Like it or not, the Food and Drug Administration (FDA) has made it official that seven classic asthma and COPD medicines will be phased out by December 2013. Yet there remain many medicinal options to help you maintain good control of your asthma, or maybe obtain even better control.
According to this press release from the FDA, the following are the affected products and there phase-out dates:
- nedocromil (Tilade), June 14, 2010
- metaproterenol (Alupent), June 14, 2010
- triamcinolone (Azmacort), December 31, 2010
- cromolyn (Intal), December 31, 2010
- flunisolide (Aerobid), June 30, 2011
- albuterol and ipratropium in combination (Combivent), December 31, 2013
- pirbuterol (Maxair), December 31, 2013
As you may have noticed, manufacturers have stopped making Tilade, Intal, Alupent and Azmacort.
The phase out is not because these meds no longer work for asthma and COPD patients, but due to "longstanding U.S. obligations under the Montreal Protocol" to get rid of substances that are believed to "deplete the ozone layer."
Basically, all of these inhalers "contain ozone-depleting chlorofluorocarbons (CFCs), which are propellants that move medication out of the inhaler and into the lungs of patients."
Azmacort and Aerobid are inhaled corticosteroids used to control the chronic inflammation in the air passages of the lungs, although better inhaled corticosteroids are now available, such as Flovent and Pulmicort Turbohaler.
Likewise, most asthmatics now get their inhaled corticosteroid fix in combination with long acting beta adrenergic (LABA) medicine like Serevent or Foradil via combination inhalers like Advair and Symbicort.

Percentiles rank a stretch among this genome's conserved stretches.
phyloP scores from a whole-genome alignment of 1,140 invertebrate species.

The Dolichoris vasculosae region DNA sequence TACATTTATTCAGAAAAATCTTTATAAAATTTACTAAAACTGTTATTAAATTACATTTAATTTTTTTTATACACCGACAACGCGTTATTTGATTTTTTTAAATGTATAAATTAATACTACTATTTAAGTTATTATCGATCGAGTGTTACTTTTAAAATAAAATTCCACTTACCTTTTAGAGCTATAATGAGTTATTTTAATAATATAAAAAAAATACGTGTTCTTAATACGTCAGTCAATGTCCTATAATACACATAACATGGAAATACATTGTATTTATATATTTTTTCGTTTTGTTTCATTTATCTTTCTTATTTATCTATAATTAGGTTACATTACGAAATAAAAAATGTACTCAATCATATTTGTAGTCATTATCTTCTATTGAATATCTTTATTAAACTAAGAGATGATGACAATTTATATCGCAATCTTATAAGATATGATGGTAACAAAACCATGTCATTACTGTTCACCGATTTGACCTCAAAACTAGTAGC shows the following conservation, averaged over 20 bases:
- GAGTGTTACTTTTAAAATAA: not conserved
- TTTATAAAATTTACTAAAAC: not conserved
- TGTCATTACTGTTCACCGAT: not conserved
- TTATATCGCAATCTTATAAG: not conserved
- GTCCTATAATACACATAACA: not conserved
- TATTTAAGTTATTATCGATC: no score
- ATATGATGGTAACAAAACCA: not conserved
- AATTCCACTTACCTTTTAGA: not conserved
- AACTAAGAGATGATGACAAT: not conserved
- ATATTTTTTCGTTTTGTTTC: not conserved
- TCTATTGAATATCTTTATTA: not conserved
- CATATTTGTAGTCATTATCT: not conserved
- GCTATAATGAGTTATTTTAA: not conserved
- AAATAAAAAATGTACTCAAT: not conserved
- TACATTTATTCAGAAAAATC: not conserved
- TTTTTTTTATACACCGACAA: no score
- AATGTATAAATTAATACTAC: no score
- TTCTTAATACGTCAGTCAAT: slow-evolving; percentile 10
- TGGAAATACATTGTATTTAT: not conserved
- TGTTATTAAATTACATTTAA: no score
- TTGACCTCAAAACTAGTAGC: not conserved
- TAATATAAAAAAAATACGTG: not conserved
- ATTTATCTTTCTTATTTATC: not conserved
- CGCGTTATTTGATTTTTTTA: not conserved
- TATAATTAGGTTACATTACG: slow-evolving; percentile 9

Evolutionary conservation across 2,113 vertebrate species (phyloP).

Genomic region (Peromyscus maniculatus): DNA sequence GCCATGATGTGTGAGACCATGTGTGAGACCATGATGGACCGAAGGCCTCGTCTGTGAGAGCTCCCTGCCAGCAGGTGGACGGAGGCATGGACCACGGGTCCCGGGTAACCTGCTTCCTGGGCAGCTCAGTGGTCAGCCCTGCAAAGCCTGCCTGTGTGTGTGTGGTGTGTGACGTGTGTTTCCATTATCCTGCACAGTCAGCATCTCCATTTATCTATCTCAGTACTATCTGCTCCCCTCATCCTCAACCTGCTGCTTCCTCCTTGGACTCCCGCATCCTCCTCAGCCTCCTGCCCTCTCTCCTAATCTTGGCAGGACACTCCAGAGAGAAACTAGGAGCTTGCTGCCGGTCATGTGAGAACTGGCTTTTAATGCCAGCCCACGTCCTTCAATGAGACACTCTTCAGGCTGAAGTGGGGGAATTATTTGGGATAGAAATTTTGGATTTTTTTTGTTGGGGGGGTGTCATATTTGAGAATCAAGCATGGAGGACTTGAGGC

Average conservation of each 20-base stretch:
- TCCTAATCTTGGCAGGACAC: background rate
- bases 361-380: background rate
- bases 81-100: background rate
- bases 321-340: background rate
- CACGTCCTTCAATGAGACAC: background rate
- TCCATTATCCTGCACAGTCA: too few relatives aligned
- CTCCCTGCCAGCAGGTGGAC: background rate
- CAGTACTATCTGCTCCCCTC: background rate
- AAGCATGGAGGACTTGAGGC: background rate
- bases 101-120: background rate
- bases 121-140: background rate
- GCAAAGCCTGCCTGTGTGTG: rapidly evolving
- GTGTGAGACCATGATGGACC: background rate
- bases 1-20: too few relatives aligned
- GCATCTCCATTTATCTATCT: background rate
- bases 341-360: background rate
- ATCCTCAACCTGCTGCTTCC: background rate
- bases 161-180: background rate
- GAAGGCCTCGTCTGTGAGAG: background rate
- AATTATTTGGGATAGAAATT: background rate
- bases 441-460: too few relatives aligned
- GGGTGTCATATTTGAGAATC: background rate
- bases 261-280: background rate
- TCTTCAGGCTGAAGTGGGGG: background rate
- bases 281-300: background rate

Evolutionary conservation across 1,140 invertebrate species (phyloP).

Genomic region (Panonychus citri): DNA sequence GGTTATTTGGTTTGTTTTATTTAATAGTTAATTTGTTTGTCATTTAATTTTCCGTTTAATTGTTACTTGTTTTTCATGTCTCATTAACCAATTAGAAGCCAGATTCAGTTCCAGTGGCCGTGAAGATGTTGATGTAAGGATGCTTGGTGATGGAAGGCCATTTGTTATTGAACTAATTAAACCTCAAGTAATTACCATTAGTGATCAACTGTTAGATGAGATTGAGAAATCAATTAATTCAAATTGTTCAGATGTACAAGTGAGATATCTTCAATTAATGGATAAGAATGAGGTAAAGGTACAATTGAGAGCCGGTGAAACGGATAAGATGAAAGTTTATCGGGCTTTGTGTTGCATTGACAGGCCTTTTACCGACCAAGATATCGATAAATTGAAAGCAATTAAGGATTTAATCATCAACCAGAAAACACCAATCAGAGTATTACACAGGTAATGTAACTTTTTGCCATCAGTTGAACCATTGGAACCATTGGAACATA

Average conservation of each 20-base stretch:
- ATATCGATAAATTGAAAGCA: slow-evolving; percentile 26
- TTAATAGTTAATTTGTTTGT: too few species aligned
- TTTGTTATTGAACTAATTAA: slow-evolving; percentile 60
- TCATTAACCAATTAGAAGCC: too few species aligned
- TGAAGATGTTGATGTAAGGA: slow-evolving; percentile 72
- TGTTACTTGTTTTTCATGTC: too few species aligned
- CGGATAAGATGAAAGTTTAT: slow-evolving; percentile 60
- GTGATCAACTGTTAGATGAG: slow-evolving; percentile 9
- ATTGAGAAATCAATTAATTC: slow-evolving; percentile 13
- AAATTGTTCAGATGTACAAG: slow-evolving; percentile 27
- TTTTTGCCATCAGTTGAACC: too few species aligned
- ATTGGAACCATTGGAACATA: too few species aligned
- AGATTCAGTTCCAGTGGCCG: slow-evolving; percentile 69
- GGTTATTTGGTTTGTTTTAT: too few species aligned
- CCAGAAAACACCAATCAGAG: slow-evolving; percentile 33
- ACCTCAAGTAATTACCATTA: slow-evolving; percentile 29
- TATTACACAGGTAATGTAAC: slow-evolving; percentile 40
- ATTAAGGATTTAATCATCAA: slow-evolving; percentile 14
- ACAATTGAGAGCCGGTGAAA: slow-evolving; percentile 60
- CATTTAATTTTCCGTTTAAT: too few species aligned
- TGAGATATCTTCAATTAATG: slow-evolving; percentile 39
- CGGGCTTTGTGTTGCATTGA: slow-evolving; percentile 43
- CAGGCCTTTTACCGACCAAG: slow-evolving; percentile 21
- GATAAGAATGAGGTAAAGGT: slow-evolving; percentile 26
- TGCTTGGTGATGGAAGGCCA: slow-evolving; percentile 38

Intal and Tilade were mast cell stabilizers also used to treat chronic inflammation in the lungs. Newer medicines have proven to do the same job and better.
Alupent was the predecessor to Albuterol and Xopenex and pretty much outlived its usefulness anyway. It has more cardiac side effects than Albuterol. I remember my heart pounding after using it, something that rarely happens with Albuterol.
Maxair is another beta adrenergic medicine that I'm less familiar with, although it's been a nice alternative to Albuterol for many patients.
Combivent is the only medicine on this list that is still being used by a lot of patients, although not by many asthmatics. This is mainly a medicine to help COPD patients improve lung function. As you can see here, the makers of Combivent are working on a replacement medicine they hope to be available by the phase-out date.
Manufacturers could easily keep these products on the market by changing the CFC propellant to an HFA propellant, such as what occurred with Albuterol. However, the change would not be cost efficient with these seven medicines.
So you can see, most asthmatics shouldn't be affected so much by this phase out, as most of us are no longer prescribed them. However, as I can see by some of your comments to this q&a segment, some asthmatics are still taking one or more of these medicines, and are concerned.